If Asset is taxed at Rate t Price = Stream of Returns – Stream of Tax Liabilities P = Dy – D(t. P), where t. P = tax liabilities P(1 + Dt) = Dy P = Dy / (1 + Dt) Price falls because the asset is taxed, but If the taxes buy X, then Higher y, X increased price! P = Dy + DX – D(t. P) Higher taxes decreased price! P = D(y + X)/(1 + Dt)
PV of Housing Services Equations Pni = Dyn + D (Xi – ti. Pni) Value of House PV of Fiscal Surplus (Deficit) Bi = S Pni/n Tax Base per house (type n in municipality i) Xi = ti B i $ worth of public good/house in municipality i.
Example Suppose we had a community ONLY of small houses worth $150, 000 each. If the community wanted Xi = $5, 000 worth of public goods (schools, police, fire, etc. ) they would have to tax themselves. How much? Xi = ti B i 5, 000 = ti * 150, 000 ti = 5, 000/150, 000 = 0. 033 Why? Tax rate of 3. 33%
Value of the House What happens to the value of the house? It stays at $150, 000. Why? Because you are paying $5, 000 in taxes for something worth $5, 000 to you. In a sense buying the public good is no different than buying groceries.
Example Suppose we had a second community ONLY of big houses worth $300, 000 each. If the community wanted Xi = $5, 000 worth of public goods (schools, police, fire, etc. ) they would have to tax themselves. How much? Xi = ti B i 5, 000 = ti * 300, 000 ti = 5, 000/300, 000 = 0. 0167 Why? Tax rate of 1. 67%, or HALF the tax rate of the other community.
Example Suppose that someone who can only afford a small house, would like to pay lower taxes, like 1. 67% rather than 3. 33%, to get $5, 000 worth of public goods. Builds a house in the community of larger houses. It would seem that by building in the community of larger houses, he/she would get a fiscal surplus. It looks like he/she is getting $5, 000 worth of services, while only paying 0. 0167 * 150, 000, or $2, 500. This generates a fiscal surplus.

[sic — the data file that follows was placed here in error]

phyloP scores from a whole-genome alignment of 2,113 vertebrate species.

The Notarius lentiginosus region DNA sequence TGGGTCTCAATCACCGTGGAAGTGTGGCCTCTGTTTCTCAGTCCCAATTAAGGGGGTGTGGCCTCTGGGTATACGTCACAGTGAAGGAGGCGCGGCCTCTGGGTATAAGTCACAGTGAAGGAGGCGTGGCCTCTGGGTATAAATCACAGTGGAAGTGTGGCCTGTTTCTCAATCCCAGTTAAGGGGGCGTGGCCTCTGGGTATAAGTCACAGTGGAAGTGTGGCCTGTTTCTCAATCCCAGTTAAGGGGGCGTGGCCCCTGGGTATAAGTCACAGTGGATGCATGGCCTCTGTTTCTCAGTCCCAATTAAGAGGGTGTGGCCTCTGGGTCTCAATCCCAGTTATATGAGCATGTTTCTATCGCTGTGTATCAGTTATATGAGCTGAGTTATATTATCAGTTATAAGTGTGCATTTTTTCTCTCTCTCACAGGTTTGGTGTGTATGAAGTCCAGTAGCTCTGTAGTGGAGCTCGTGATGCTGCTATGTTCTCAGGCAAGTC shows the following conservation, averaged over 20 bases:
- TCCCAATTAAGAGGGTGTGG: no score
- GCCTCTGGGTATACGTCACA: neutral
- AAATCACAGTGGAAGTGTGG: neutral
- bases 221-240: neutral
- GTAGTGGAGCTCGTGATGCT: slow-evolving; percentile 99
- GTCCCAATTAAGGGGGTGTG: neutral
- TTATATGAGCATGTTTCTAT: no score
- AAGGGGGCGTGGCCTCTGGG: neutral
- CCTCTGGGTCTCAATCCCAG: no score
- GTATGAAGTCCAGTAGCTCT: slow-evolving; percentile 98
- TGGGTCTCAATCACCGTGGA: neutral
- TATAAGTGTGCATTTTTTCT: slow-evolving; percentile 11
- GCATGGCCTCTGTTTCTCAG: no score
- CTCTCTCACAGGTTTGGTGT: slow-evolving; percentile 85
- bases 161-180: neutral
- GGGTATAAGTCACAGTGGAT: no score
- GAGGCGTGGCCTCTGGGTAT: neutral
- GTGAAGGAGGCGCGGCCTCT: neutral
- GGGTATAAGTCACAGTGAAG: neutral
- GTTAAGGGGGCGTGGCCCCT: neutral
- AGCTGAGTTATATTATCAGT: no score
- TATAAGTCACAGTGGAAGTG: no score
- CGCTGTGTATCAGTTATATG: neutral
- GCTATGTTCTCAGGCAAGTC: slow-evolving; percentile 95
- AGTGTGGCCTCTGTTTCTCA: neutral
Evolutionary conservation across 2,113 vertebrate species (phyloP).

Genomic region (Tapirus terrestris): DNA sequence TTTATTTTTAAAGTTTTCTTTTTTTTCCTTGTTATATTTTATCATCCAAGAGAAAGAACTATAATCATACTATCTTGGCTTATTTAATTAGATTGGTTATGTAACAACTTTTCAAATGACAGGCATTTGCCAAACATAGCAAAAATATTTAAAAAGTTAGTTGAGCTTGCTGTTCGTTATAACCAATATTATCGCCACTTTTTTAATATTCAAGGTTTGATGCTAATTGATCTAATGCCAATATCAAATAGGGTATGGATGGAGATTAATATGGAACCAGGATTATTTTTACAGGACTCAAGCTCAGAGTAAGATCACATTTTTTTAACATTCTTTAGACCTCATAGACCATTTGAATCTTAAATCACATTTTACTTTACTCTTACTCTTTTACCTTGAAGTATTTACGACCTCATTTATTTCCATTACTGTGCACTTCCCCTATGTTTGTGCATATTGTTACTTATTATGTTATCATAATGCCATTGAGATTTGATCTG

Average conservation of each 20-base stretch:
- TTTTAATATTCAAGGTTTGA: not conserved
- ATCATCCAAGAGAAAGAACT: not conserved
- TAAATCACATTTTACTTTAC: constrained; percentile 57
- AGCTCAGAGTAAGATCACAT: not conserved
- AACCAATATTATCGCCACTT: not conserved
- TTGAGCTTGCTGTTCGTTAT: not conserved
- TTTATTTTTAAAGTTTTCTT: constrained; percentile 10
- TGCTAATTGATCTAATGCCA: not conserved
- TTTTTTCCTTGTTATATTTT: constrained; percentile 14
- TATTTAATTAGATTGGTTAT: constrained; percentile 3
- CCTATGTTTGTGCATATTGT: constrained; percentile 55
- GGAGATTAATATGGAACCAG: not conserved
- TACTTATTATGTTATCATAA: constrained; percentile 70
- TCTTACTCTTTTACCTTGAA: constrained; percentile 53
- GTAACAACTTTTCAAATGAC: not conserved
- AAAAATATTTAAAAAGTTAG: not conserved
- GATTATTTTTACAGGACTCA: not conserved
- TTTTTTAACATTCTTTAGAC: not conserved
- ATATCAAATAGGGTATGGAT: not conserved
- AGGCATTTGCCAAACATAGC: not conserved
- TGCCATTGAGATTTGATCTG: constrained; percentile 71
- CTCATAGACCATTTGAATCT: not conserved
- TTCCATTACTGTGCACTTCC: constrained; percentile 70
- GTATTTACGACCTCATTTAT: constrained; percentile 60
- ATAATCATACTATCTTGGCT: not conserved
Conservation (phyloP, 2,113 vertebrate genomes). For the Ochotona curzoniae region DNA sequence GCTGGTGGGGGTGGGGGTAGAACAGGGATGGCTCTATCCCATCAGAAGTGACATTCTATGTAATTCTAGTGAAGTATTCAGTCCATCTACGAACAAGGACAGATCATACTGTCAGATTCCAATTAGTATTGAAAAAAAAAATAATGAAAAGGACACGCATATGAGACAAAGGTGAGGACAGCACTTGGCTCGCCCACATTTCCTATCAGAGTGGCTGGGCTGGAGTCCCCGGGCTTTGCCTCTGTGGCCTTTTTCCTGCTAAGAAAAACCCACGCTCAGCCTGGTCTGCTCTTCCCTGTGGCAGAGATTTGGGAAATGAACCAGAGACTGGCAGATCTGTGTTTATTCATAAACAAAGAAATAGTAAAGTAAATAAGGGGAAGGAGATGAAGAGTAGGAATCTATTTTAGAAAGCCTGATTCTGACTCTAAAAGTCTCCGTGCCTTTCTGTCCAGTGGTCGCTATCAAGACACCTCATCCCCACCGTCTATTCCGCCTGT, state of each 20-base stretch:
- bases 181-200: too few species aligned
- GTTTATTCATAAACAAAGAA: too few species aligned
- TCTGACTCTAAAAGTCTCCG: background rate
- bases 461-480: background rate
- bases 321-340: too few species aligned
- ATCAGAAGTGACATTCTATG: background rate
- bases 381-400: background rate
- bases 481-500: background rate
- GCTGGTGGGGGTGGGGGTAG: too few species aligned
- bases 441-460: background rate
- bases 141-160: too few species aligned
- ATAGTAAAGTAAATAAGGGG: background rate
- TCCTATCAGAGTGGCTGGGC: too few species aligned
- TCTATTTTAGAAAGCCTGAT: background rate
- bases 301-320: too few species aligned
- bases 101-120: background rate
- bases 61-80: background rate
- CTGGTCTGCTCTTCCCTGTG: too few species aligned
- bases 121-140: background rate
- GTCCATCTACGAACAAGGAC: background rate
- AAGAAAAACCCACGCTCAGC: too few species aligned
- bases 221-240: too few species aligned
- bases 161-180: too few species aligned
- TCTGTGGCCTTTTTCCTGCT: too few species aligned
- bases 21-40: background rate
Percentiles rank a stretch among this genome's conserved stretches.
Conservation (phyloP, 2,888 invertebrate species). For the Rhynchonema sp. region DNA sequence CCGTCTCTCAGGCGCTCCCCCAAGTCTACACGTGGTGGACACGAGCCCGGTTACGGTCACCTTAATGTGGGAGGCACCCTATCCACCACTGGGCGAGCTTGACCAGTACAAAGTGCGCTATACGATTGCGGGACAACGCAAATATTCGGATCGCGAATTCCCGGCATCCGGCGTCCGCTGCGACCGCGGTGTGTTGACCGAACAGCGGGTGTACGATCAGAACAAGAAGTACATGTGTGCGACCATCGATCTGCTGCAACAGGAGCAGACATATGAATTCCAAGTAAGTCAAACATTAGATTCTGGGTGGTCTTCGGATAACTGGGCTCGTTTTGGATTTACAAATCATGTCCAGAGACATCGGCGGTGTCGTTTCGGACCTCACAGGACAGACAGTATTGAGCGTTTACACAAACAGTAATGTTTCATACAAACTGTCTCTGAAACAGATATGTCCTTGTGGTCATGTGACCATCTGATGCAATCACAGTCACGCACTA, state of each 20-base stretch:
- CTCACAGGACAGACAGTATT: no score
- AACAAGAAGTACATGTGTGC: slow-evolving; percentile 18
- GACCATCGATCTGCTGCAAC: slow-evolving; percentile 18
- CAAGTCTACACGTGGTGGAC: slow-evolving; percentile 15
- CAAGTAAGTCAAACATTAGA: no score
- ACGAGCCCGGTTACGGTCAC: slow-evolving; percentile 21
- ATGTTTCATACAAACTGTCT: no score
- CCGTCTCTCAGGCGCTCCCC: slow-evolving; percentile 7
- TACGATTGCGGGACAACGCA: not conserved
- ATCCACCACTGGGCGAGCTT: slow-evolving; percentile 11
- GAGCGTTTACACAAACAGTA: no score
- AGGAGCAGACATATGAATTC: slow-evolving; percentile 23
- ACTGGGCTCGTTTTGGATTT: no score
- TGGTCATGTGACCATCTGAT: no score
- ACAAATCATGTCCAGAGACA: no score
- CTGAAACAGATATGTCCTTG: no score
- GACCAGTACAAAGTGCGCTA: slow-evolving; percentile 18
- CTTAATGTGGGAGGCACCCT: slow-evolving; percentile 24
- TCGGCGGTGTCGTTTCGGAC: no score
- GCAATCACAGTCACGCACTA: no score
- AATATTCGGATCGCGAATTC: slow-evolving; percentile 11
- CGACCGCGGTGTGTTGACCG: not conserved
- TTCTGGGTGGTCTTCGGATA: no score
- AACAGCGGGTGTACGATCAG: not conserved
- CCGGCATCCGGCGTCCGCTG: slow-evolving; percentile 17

BUT, a couple of things happen Pni = Dyn + D (Xi – ti. Pni)Value of House 1. The fiscal surplus is an asset. Anyone else would love to get hold of this fiscal surplus. Price will be bid up until someone buying a small house will be no better off in the community of large houses, than they were in the community of small houses. [Paying less for services BUT more for housing] 2. The tax base in the community of large houses has fallen. Why? Because the “average house” is now slightly smaller.
A bunch of things happen Property tax rate in community of “big houses” rises (slightly). Value of other houses in “big” community falls. Land values for small houses in big community rise. Is this stable? No.
Assume D = 15 Another Example What Will Happen? ? ? Base = 9. 5 W/ no capitalization Land Value/unit = 3 for all parcels W/ capitalization Land Value/unit is LARGEST for smallest parcels
So, what then … • Does this explain “large lot zoning? ” • Is this the way that developers develop? • Are there enough different communities for this to occur. • We’ll look at some empirical stuff next time.